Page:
In terms of tourism, Germany is much like its treasured National Mannschaft — you can’t pinpoint just one star football player, exactly because the greatness lies instead on each individually high-functioning member (or cities, in this case). Berlin has its Film Festival, Munich its Oktoberfest, Hamburg its Elbphilharmonie, and so on.
Dresden is probably one of the most-underrated European cities. I would boldly say its the prettiest German city I’ve ever seen so far. During my maiden visit to the East, Dresden’s elaborately-decked palace grounds, wistful Altstadt (Old Town) and ever-graceful Elbe did not fail to make the cross-country drive oh-so-worth it.
The cherry on top was that I was got to finally meet up with an old friend, Annie, who relocated from Singapore to Dresden. Her charming husband, Richard, obliged us with an impressively prepared tour of the Altstadt, along with their unbelievably cute kiddo, Matilda.
If there’s one takeaway from Richard’s impromptu history lesson, it was that Dresden’s Man of the Hour was, and forever will be, Augustus der Stark (Augustus the Strong). Almost every impressive thing about Dresden’s Old Town has its roots from their former monarch. Another cool trivia Richard divulged was that Dresden has the distinction of being one of the only 2 cities in the world so far that have LOST a UNESCO heritage site status. Hey, any publicity is good publicity, right?
Egged on by the good weather, we explored the Altstadt by foot, crossing from the Semper Opera House, to Dresden’s imposing “Procession of Princes” mural, to the flea market by the old jousting site. I loved going through the lush gardens by the Zwinger Palace; it was an indulgent breath of life and greenery at the heart of the city.
The day was far from over, as Annie and Richard shared another of Dresden’s fine secrets: the wine tour over at Schloss Wackerbarth. The picturesque view of the rippling hills, as you sip bubbly from the garden right across the white-lacquered ancestral home, spelled old-world opulence.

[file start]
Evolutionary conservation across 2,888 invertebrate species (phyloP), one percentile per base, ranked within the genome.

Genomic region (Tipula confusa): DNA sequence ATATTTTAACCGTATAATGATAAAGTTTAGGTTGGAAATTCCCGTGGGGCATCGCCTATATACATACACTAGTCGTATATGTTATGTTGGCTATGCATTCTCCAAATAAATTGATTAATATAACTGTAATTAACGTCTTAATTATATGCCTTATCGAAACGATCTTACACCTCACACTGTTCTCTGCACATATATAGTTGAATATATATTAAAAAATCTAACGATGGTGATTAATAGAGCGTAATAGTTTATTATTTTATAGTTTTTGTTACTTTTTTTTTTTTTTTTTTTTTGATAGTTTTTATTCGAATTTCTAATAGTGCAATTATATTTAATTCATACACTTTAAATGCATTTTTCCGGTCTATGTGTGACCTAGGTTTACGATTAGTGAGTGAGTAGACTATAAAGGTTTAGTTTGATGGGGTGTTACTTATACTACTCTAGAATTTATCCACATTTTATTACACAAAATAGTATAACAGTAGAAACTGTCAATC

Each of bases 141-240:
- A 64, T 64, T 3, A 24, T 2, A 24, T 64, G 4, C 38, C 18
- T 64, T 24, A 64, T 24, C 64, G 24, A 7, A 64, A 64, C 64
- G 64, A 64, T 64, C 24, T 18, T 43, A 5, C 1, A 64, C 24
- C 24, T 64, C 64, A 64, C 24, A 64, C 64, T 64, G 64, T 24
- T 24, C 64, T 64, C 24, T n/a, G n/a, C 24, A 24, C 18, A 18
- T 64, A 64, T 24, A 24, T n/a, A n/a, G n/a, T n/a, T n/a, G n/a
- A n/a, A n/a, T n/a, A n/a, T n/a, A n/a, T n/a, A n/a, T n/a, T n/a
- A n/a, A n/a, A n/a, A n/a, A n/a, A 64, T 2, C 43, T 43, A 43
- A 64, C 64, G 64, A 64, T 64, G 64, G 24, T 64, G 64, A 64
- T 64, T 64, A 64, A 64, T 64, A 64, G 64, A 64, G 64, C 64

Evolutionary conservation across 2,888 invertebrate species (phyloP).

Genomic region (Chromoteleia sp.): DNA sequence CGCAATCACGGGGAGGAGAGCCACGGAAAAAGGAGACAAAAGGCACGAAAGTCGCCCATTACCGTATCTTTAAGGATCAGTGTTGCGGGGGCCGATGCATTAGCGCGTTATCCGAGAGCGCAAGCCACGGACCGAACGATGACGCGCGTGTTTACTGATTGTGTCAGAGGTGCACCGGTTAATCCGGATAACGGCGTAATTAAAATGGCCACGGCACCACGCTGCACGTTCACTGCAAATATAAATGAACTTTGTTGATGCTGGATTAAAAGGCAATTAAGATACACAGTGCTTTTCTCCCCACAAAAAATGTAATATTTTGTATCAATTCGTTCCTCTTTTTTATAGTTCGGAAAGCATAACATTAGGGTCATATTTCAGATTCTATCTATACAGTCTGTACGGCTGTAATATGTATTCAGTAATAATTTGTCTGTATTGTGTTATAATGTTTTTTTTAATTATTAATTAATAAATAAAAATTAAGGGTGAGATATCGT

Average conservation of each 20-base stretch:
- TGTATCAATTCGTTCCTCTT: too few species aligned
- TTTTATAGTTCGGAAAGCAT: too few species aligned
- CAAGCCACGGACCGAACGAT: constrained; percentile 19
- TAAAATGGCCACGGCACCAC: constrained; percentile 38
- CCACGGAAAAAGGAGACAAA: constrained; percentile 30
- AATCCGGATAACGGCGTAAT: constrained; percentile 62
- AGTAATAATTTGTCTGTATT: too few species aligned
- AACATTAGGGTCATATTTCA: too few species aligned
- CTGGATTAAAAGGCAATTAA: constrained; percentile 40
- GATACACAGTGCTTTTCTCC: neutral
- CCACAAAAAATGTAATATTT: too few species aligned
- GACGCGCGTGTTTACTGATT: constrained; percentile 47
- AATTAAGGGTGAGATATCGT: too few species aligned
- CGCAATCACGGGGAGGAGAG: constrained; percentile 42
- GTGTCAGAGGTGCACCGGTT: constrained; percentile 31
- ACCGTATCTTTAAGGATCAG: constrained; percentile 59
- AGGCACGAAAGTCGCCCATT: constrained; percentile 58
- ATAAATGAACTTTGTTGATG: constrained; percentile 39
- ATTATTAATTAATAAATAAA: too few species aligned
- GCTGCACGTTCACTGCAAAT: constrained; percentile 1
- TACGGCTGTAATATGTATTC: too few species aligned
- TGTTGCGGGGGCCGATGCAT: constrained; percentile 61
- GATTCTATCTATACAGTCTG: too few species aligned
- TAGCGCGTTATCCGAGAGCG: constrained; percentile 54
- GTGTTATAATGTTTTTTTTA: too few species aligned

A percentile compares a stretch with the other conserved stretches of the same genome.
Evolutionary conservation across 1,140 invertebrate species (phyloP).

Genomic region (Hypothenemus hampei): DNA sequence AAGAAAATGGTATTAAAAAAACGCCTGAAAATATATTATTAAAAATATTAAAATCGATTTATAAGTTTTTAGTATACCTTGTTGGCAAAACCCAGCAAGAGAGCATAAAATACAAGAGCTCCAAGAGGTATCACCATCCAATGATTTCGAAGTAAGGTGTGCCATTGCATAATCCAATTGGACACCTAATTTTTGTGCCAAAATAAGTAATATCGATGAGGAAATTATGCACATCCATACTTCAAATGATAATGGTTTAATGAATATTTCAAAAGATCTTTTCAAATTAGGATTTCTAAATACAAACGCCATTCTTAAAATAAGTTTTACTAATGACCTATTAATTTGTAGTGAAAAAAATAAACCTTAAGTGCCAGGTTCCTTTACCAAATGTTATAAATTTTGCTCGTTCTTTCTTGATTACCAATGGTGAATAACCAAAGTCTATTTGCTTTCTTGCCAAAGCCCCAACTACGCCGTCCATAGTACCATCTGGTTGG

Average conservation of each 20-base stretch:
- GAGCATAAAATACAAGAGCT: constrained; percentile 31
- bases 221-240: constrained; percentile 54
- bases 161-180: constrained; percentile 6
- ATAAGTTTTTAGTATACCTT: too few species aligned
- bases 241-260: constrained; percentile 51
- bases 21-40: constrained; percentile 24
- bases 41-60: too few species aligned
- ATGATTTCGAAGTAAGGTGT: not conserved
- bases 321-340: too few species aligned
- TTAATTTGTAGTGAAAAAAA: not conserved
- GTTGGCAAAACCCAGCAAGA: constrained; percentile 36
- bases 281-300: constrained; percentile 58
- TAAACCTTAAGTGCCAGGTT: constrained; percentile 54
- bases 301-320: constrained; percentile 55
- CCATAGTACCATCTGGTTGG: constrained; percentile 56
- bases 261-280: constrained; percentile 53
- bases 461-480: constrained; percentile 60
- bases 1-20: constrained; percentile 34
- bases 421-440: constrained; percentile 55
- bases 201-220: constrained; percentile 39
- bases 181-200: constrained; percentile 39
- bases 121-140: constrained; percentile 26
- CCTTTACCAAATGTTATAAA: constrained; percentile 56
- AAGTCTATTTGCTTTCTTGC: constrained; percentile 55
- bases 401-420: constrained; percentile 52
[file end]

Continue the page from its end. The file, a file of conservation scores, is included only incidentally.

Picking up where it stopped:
For the rest of our visit to Saxony, we stayed at Aktiv Sporthotel in Pirna, a short 15-minute drive from Dresden. Now, the “sport hotel” concept is a bit new to me, but I’m glad we stumbled across it. It’s sort of like an overnight stay at the country club — you can whisk yourself off to the badminton, tennis, or table tennis courts at the drop of a hat, or you can linger in your hotel room for as long as you want. Think of it as a sporty vacation for the lazy people who hate to lug around sports clothes and gear everywhere (which was perfect for us). The thermal spa right next door is also another persuasive reason to stay. But what if I also need something cultural or German-ish to do, you ask? Don’t fret — you only have to literally cross the street over to the DDR Museum, with its glorious collection of Trabis and other curiosities, to feed your culture pangs. I believe Pirna has thought of everything.
If you’d rather learn history outdoors than in a museum, Saxony still has the answer for you! Not too far off is Bastei, a glorious testament to German hardiness and love of nature. For most of our trip, our itinerary has been improvised, and I would say that this last-minute visit to Bastei is the highlight. Bastei is generous with easy forest trails and lush canopy, and the sights overflow: from the bird’s eye view of the easy-going Elbe, to the countless rugged sandstone rock formations, to the imposing Neurathen Castle fortress upon the rocks.
We’ve covered such a tiny part of Saxony, but our short trip sure packed a wallop, delivering one great experience after another. Dresden may not be the first city that comes to mind when one thinks of Germany, but it’s the silent superstar you can’t believe your eyes missed. We’ve barely left the city, and we’ve already got our hearts set to return in December to visit its grandiose Medieval Christmas Market! If you only have time to see one city from the whole of Germany, Dresden might be it.